How can we make things beautiful, attractive, and desirable for us when they are not? And I rather think that in themselves they never are. Here we could learn something from physicians, when for example they dilute what is bitter or add wine and sugar to a mixture—but even more from artists who are really continually trying to bring off such inventions and feats.
Moving away from things until there is a good deal that one no longer sees and there is much that our eye has to add if we are still to see them at all; or seeing things around a corner and as cut out and framed; or to place them so that they partially conceal each other and grant us only glimpses of architectural perspectives; or looking at them through tinted glasses or in the light of the sunset; or giving them a surface and skin that is not really transparent—all this we should learn from artists while being wiser than they are in other matters.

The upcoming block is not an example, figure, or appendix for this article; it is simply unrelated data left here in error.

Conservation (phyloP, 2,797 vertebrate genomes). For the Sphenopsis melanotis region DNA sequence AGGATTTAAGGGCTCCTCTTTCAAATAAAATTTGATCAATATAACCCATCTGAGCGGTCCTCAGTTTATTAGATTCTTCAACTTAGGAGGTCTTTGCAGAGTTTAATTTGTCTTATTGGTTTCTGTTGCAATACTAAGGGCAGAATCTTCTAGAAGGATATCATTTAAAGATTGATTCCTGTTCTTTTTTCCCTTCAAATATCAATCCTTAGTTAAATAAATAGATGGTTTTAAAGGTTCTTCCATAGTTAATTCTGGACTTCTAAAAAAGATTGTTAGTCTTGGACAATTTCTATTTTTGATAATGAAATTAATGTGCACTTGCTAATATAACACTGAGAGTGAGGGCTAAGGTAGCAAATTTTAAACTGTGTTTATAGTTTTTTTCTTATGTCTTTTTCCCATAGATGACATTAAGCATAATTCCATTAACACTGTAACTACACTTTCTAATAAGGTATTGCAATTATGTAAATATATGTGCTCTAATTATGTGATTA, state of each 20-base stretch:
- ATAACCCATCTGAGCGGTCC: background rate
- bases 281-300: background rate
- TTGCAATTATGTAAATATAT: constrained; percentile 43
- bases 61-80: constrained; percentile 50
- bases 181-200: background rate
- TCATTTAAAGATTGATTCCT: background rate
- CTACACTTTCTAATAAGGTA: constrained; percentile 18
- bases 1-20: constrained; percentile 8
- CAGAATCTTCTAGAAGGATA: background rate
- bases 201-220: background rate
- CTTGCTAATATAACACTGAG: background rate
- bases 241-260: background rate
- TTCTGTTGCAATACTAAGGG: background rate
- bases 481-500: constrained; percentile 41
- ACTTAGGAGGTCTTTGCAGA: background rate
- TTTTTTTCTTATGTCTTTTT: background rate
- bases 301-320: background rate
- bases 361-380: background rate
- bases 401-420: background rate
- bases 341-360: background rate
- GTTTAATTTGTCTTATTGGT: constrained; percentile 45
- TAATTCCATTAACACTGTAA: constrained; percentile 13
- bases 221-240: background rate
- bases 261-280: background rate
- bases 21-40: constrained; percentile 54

For with them this subtle power usually comes to an end where art ends and life begins; but we want to be the poets of our life—first of all in the smallest, most everyday matters.
form The Gay Sciece Book IV part 299.